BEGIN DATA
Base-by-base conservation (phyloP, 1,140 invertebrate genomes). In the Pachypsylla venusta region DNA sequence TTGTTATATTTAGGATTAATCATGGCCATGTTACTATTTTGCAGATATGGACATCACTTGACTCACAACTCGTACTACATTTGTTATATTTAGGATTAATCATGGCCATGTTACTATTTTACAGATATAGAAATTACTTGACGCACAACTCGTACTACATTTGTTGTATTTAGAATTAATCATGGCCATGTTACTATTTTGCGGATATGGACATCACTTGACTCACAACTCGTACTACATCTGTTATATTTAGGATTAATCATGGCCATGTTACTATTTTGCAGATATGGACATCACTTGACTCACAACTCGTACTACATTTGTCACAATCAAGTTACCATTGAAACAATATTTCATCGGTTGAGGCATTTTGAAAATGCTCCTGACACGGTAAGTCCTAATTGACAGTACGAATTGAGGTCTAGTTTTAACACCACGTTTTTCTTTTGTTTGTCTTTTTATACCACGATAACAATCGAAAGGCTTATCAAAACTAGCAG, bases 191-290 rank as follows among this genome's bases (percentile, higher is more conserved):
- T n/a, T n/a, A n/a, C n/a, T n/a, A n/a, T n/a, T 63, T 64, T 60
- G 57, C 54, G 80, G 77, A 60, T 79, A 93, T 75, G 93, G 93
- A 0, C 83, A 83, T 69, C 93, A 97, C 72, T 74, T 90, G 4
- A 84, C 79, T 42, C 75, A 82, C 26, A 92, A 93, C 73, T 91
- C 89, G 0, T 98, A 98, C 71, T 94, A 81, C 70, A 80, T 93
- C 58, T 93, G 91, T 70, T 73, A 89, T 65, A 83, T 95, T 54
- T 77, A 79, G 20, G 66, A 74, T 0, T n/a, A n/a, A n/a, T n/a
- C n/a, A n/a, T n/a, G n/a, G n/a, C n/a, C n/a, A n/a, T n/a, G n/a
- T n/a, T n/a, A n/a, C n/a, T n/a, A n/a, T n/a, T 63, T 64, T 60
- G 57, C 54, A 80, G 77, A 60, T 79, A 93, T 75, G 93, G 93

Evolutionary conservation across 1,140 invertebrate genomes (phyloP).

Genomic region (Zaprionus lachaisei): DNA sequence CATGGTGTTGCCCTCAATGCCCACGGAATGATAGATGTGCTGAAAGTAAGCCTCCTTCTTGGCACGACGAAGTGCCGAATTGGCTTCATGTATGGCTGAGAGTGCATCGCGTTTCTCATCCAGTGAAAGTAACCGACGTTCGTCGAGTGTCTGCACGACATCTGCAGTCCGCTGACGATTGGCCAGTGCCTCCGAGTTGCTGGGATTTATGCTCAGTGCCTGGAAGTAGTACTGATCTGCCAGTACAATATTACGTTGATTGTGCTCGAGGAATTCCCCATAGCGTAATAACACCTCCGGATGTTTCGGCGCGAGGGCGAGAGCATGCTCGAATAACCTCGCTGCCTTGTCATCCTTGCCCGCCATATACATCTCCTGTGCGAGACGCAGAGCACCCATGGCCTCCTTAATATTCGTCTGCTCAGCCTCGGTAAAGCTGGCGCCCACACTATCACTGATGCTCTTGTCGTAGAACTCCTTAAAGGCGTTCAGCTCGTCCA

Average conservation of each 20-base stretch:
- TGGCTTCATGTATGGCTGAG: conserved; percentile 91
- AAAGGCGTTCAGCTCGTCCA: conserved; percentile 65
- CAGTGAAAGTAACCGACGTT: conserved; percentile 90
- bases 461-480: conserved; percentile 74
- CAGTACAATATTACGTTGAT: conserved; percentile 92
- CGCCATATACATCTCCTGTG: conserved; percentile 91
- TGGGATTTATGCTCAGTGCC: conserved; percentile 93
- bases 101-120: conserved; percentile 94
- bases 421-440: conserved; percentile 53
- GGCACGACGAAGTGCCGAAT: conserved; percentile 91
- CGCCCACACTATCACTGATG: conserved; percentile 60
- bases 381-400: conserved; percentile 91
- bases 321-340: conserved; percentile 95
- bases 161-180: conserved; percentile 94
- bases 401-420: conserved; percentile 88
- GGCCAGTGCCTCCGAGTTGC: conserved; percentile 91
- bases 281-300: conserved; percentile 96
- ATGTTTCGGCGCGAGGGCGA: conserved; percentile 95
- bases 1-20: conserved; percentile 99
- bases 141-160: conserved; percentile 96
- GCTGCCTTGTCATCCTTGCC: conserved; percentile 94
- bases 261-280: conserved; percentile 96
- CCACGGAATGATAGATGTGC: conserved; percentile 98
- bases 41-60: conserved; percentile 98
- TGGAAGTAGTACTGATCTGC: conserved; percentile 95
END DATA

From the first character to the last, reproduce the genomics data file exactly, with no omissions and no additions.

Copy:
Base-by-base conservation (phyloP, 1,140 invertebrate genomes). In the Pachypsylla venusta region DNA sequence TTGTTATATTTAGGATTAATCATGGCCATGTTACTATTTTGCAGATATGGACATCACTTGACTCACAACTCGTACTACATTTGTTATATTTAGGATTAATCATGGCCATGTTACTATTTTACAGATATAGAAATTACTTGACGCACAACTCGTACTACATTTGTTGTATTTAGAATTAATCATGGCCATGTTACTATTTTGCGGATATGGACATCACTTGACTCACAACTCGTACTACATCTGTTATATTTAGGATTAATCATGGCCATGTTACTATTTTGCAGATATGGACATCACTTGACTCACAACTCGTACTACATTTGTCACAATCAAGTTACCATTGAAACAATATTTCATCGGTTGAGGCATTTTGAAAATGCTCCTGACACGGTAAGTCCTAATTGACAGTACGAATTGAGGTCTAGTTTTAACACCACGTTTTTCTTTTGTTTGTCTTTTTATACCACGATAACAATCGAAAGGCTTATCAAAACTAGCAG, bases 191-290 rank as follows among this genome's bases (percentile, higher is more conserved):
- T n/a, T n/a, A n/a, C n/a, T n/a, A n/a, T n/a, T 63, T 64, T 60
- G 57, C 54, G 80, G 77, A 60, T 79, A 93, T 75, G 93, G 93
- A 0, C 83, A 83, T 69, C 93, A 97, C 72, T 74, T 90, G 4
- A 84, C 79, T 42, C 75, A 82, C 26, A 92, A 93, C 73, T 91
- C 89, G 0, T 98, A 98, C 71, T 94, A 81, C 70, A 80, T 93
- C 58, T 93, G 91, T 70, T 73, A 89, T 65, A 83, T 95, T 54
- T 77, A 79, G 20, G 66, A 74, T 0, T n/a, A n/a, A n/a, T n/a
- C n/a, A n/a, T n/a, G n/a, G n/a, C n/a, C n/a, A n/a, T n/a, G n/a
- T n/a, T n/a, A n/a, C n/a, T n/a, A n/a, T n/a, T 63, T 64, T 60
- G 57, C 54, A 80, G 77, A 60, T 79, A 93, T 75, G 93, G 93

Evolutionary conservation across 1,140 invertebrate genomes (phyloP).

Genomic region (Zaprionus lachaisei): DNA sequence CATGGTGTTGCCCTCAATGCCCACGGAATGATAGATGTGCTGAAAGTAAGCCTCCTTCTTGGCACGACGAAGTGCCGAATTGGCTTCATGTATGGCTGAGAGTGCATCGCGTTTCTCATCCAGTGAAAGTAACCGACGTTCGTCGAGTGTCTGCACGACATCTGCAGTCCGCTGACGATTGGCCAGTGCCTCCGAGTTGCTGGGATTTATGCTCAGTGCCTGGAAGTAGTACTGATCTGCCAGTACAATATTACGTTGATTGTGCTCGAGGAATTCCCCATAGCGTAATAACACCTCCGGATGTTTCGGCGCGAGGGCGAGAGCATGCTCGAATAACCTCGCTGCCTTGTCATCCTTGCCCGCCATATACATCTCCTGTGCGAGACGCAGAGCACCCATGGCCTCCTTAATATTCGTCTGCTCAGCCTCGGTAAAGCTGGCGCCCACACTATCACTGATGCTCTTGTCGTAGAACTCCTTAAAGGCGTTCAGCTCGTCCA

Average conservation of each 20-base stretch:
- TGGCTTCATGTATGGCTGAG: conserved; percentile 91
- AAAGGCGTTCAGCTCGTCCA: conserved; percentile 65
- CAGTGAAAGTAACCGACGTT: conserved; percentile 90
- bases 461-480: conserved; percentile 74
- CAGTACAATATTACGTTGAT: conserved; percentile 92
- CGCCATATACATCTCCTGTG: conserved; percentile 91
- TGGGATTTATGCTCAGTGCC: conserved; percentile 93
- bases 101-120: conserved; percentile 94
- bases 421-440: conserved; percentile 53
- GGCACGACGAAGTGCCGAAT: conserved; percentile 91
- CGCCCACACTATCACTGATG: conserved; percentile 60
- bases 381-400: conserved; percentile 91
- bases 321-340: conserved; percentile 95
- bases 161-180: conserved; percentile 94
- bases 401-420: conserved; percentile 88
- GGCCAGTGCCTCCGAGTTGC: conserved; percentile 91
- bases 281-300: conserved; percentile 96
- ATGTTTCGGCGCGAGGGCGA: conserved; percentile 95
- bases 1-20: conserved; percentile 99
- bases 141-160: conserved; percentile 96
- GCTGCCTTGTCATCCTTGCC: conserved; percentile 94
- bases 261-280: conserved; percentile 96
- CCACGGAATGATAGATGTGC: conserved; percentile 98
- bases 41-60: conserved; percentile 98
- TGGAAGTAGTACTGATCTGC: conserved; percentile 95